That Unfriended, which takes the form of a screencast of a laptop in which high schoolers chat on various applications (Skype, Facebook, Chatroullette), was so good despite being made by a man over 40 is remarkable, especially because its pleasures derive from how deftly it captures the way young people communicate. Anybody who has ever had even a couple of lengthy conversations online will chuckle in recognition when, in the film, the three bubbles that signify typing last for suspiciously long, only to disappear and briefly restart before an “ok” comes through. Similarly, the quirks and inconsistencies of messaging are clear, with characters sometimes correcting typos and sometimes not as they balance group and one-on-one chats by both voice and text. Inherent in these quirks of communication are betrayals and secrets, however small, so it’s not surprising when this portrait of an unremarkable but recognizable group becomes a horror film about the power of the secrets, back-stabbings, and bullying that comprise high school life.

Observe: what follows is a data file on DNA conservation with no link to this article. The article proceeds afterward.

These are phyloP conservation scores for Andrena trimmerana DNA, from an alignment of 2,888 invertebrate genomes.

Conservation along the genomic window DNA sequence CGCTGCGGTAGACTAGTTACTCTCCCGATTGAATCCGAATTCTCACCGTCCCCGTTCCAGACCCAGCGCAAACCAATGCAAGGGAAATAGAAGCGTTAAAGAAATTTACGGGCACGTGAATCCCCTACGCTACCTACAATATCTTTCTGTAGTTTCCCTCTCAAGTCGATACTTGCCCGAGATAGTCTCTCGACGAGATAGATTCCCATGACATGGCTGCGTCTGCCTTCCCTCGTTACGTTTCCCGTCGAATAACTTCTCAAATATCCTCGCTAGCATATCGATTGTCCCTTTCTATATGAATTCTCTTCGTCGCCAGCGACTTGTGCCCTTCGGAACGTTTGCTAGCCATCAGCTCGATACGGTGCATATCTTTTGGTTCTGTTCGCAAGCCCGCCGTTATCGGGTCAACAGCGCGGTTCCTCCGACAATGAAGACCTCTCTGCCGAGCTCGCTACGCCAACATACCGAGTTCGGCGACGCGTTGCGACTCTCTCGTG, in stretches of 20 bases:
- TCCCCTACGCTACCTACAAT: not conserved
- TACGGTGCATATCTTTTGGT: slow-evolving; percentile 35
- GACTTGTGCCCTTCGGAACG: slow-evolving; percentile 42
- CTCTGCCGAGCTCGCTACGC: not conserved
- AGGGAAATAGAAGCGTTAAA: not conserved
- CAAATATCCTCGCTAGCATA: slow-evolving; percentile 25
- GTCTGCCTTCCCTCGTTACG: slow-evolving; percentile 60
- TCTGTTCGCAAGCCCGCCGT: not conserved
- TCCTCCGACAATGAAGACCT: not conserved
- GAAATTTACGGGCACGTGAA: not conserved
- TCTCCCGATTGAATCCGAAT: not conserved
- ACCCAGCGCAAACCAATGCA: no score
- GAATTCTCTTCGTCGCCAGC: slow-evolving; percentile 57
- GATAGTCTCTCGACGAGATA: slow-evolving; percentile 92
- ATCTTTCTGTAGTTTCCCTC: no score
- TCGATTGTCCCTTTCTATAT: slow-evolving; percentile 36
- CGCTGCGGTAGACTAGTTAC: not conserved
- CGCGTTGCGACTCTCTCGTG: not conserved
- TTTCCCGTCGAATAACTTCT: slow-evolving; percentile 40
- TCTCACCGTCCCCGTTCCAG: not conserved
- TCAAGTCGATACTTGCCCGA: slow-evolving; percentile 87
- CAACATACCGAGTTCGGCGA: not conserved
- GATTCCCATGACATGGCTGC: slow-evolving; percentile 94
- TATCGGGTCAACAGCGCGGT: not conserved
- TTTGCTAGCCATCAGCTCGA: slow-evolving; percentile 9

It’s the “micro”-ness of Unfriended that makes it work. The recognition that the photos and videos we share might have unpleasant, even harmful backstories, or that the small web of communication that structures our life could just as easily collapse and cause damage we would never expect, is instant and lasting. If the film has a flaw, it is that it is precisely this ordinariness that must fracture to drive home the point. Each kid is revealed to have done something awful to a degree that is hard to defend, even for a teen, and the horror of harboring such unkind secrets manifests itself in an undoubtedly supernatural form. Both revelations break the spell, threatening to turn the film into a mere exercise in new media storytelling rather than a potent examination of the intricacies and uses of contemporary communication. It should also be noted that Unfriended, for all its virtues, is fundamentally about the group rather than society: it would be impossible to mistake for The Texas Chain Saw Massacre or Night of the Living Dead, two films with incisive, powerful, and lasting social commentary, the likes of which surfaced in last year’s horror-comedy Get Out.